Swansboro/Emerald Isle – April 25, 2019
Jerry, of The Reel Outdoors, reports that drum are swimming in the backwaters, where they can be caught on cut bait, and both Zoom and Gulp soft plastics.
Black drum and sea mullet are being caught from the surf and piers, with sand fleas, sand flea Fishbites, and shrimp getting most of the bites.
Bluefish and bonito are swimming just off the beach, where Yo-Zuri Deep Divers are connecting with both, and metal spoons are working for the bonito that are a little farther offshore.
Dale, of Dudley’s Marina, reports that red drum are still schooled up in the marshes and speckled trout are staging in the creeks. Most of the specks have been small.
Inshore bluefish in the 2-3 lb. range are hitting topwater baits, trolled lures, and spoons, and sea mullet are finally making their way inshore as well, even though they’ve been in Morehead for a month. Clam strip Fishbites and shrimp should both produce.
Bonito and false albacore are biting spoons and Yo-Zuri Deep Divers.
Black sea bass and flounder have been biting on the nearshore ARs, though not in any big numbers. Bucktails and 4” Gulp shrimp should get the job done.
Dallas, of Pogie’s Fishing Center, reports that redfish are biting, if you know where to find them, and it’s still a good idea to go fish at lower tide stages so that you can trap the fish in the shallows. Once you have your fish penned up, throw mud minnows to get a strike.
Speckled trout are biting shrimp in the backwater creeks.
Rob, of Sandbar Safari Charters, reports that spring fishing has been great inshore. Lots of bluefish and trout have been in the inlet channels, with some flounder mixed in. Jig heads and soft plastics have been the ticket for all three species.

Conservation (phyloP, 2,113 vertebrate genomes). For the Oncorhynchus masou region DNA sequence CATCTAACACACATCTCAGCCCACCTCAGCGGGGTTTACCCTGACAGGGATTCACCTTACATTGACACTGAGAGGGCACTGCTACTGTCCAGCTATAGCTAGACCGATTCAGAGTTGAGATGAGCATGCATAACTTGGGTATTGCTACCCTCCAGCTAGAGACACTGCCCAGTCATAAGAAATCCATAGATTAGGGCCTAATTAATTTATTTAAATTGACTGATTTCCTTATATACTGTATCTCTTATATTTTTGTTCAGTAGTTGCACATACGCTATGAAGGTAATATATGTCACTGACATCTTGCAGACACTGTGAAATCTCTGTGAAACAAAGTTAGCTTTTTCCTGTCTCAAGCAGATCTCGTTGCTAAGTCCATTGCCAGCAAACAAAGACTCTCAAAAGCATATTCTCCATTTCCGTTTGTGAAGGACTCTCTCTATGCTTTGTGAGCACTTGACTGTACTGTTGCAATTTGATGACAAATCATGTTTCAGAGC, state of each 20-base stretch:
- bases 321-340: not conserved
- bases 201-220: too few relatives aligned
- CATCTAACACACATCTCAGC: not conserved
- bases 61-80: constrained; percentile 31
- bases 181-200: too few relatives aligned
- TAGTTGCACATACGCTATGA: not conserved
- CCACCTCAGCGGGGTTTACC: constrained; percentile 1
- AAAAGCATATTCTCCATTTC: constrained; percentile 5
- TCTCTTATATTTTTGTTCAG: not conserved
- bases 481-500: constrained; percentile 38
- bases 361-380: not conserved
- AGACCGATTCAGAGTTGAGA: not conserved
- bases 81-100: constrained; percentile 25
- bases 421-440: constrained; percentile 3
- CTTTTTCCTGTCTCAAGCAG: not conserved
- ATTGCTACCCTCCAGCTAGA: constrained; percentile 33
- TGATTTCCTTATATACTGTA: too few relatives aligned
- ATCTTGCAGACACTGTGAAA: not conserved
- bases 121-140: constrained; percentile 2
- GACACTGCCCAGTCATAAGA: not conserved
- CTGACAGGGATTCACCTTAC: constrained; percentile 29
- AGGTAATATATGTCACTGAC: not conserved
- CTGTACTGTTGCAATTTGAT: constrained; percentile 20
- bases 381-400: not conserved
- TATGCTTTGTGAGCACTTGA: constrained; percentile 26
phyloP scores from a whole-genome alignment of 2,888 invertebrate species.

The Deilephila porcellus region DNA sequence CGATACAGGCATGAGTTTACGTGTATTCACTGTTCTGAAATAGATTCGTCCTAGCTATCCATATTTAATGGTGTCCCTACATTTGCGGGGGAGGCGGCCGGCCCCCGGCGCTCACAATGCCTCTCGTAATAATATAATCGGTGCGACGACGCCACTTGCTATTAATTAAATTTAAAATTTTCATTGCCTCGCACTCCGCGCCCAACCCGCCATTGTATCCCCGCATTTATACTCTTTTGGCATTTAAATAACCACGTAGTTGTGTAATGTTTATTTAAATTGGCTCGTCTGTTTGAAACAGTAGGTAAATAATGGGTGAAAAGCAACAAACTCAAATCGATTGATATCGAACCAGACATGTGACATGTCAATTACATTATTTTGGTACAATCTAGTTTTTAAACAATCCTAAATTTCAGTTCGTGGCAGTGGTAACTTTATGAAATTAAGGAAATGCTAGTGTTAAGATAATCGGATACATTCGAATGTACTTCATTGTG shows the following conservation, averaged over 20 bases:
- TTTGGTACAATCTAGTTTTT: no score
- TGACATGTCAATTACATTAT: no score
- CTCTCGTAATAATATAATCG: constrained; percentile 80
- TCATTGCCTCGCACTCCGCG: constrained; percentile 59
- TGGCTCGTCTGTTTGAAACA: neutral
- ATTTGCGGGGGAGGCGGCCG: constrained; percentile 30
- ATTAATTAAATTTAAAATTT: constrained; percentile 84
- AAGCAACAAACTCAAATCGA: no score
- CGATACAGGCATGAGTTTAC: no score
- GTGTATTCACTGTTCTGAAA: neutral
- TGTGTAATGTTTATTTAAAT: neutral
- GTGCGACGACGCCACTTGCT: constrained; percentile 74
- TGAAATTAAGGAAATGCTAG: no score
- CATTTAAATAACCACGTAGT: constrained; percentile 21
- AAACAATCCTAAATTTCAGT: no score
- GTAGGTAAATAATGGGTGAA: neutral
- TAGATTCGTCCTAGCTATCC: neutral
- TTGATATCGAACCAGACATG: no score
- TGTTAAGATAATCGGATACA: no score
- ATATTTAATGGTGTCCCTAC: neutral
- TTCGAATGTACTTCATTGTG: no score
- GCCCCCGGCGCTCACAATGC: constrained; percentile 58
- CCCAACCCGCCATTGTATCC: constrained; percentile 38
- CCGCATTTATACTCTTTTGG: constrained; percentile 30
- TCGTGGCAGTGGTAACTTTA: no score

Some trout have been in the river and creek mouths as well, where small suspended lures or soft plastics have been working.
Redfish are schooling in the marshes and mudflats, and they will hit scented plastics and live mud minnows.
Nearshore bonito have been spotty so far this year, but bottom fishing has been more consistent. Jigging has produced bluefish, gray trout, black sea bass, and flounder.
Johnathan, of On Point Charters, reports that a good push of bluefish have shown up in the deeper channels around the inlets. They’re eating just about anything that you can throw at them, though soft plastics on jig heads and topwater baits have been the two best options.
Other than the blues, inshore fishing remains the same as it has been over the past month. Red drum are on the flats, though they’ve been skittish. Speckled trout are still on the move out of the river creeks. Both the reds and trout will fall for soft plastics on jig heads.
Bobby, of Teezher Charters, reports that nearshore fishing has been consistent throughout the month of April. Atlantic bonito, false albacore, and spanish mackerel are showing up as close as the pier zone, and bluefish in the 2-3 lb. range are starting to make an appearance as well.
Cobia are still MIA, though it’s only a matter of time at this point. When there is some stability with the water temperature and the bait starts moving in, the cobia will follow.
Kings are swimming out in the 67-68 degree water, where they can be found anywhere that there is bait.
The Gulf Stream is giving up wahoo, in addition to yellowfin and blackfin tuna. Smaller dolphin, with the occasional gaffer in the mix, are biting in greater numbers. No billfish have been caught yet.
The bottom is holding black sea bass, beeliners, triggerfish, and the rest of the usual suspects.
Josh, of Liquid Fire Sportfishing, reports that poor weather conditions over the past few weeks have made trips difficult, but that doesn’t mean there aren’t fish out there. Nearshore, more bluefish and spanish mackerel are arriving to complement the false albacore and Atlantic bonito that have already shown up off the beach. Yo-Zuri Crystal Minnows and diamond jigs are working for all four species.
Triggerfish and snappers are available on the offshore hard bottom.
The last two weeks have seen an increase in tuna action, with plenty of yellowfins showing up. The wahoo bite has remained steady, and while the mahi are still scattered, they should be showing up in better numbers soon.
Teresa, of Bogue Inlet Pier, reports that a lot of sea mullet are coming in. Puffers have slowed down some, though bluefish have picked up. A few gray trout and a couple of speckled trout have also been caught.